Thursday, July 19, 2012

My Homecoming Talk (Feb. 19, 2012)

Key Words and Phrases of Service

  1. “Forget yourself and go to work”
  2. “For whom?”
  3. “Nevertheless”

Definition: True to the Faith: “willingness... to ‘bear one another’s burdens, that they may be light,’ to ‘mourn with those that mourn,’ and to ‘comfort those that stand in need of comfort.(Mosiah 18:8-9)

Elder Ballard of the Quorum of the Twelve defined this service as “small flecks of gold that accumulate over time into a large treasure...a life filled with love for Heavenly Father, devotion to the work of the Lord Jesus Christ, and a sense of peace and joy each time we reach out to one another. “1

Jesus taught through the parable of the sheep and the goats that those who serve, and serve faithfully, will be found on the right hand of God for “Inasmuch as ye have done it unto one of the least of these my brethren, ye have done it unto me.” (Matt. 25:40)

During my time in the mission field, and as well in very many other experiences, I’ve taken note of 3 phrases that we can think of and apply in our lives that can help us increase our desire to serve.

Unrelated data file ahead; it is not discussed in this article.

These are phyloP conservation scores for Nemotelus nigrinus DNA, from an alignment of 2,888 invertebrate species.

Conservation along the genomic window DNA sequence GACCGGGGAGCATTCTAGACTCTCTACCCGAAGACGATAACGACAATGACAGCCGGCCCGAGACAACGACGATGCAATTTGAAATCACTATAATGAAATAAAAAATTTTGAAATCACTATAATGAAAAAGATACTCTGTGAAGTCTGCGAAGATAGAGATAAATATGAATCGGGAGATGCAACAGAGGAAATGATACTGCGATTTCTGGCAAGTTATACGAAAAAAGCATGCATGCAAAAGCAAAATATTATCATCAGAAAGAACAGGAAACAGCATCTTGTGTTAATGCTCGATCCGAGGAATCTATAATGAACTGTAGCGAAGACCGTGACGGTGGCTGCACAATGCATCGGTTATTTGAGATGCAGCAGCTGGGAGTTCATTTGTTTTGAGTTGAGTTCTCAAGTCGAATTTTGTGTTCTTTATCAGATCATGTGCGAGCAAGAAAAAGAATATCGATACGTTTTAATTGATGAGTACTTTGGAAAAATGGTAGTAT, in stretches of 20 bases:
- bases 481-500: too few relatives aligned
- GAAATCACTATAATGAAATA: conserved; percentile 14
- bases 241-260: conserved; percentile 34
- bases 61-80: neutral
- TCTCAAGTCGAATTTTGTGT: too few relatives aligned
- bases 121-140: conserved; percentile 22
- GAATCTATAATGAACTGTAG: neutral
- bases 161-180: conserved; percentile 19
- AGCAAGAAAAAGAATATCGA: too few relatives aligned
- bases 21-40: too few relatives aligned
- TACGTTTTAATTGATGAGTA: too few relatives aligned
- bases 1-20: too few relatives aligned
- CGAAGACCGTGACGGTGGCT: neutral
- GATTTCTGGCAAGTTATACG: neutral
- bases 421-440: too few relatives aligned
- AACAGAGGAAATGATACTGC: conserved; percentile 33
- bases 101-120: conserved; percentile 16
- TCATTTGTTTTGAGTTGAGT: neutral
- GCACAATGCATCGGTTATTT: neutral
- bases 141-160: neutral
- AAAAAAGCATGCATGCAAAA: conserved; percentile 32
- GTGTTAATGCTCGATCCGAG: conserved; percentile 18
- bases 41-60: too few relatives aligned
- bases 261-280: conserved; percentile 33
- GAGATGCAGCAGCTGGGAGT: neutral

1. “Forget yourself and go to work”

That was the counsel given to young Gordon B. Hinckley by his father during his mission.
  • Mark 8:35
    • For whosoever will save his life shall lose it; but whosoever shall lose his life for my sake and the gospel’s, the same shall save it.
Putting the needs and desires of those around us in front of our own, namely the desires of our Father in Heaven, our families, friends, and neighbours.
It is not to say that you should completely stop taking care of yourself, but, to not focus completely on yourself, and to find ways to fulfill the commandment of “Thou shalt love thy neighbour as thyself.” (Mark 12:31)
Stories about this point:
  • Elder Washburn-never decided to stop
  • Parents (in specific and in general)
Why would this be a key phrase of service? Have you ever found yourself serving someone, without any desire, and feeling like you are wasting your time? On the other hand, what about the times when you had the opportunity to serve, and found that it was a joy, maybe even a pleasure to be serving? What was the difference maker between these two situations? I think that we’ll find that most of the time, that it is because we had forgotten ourselves, and focused on the task placed in front of us, or even the person whom we were serving.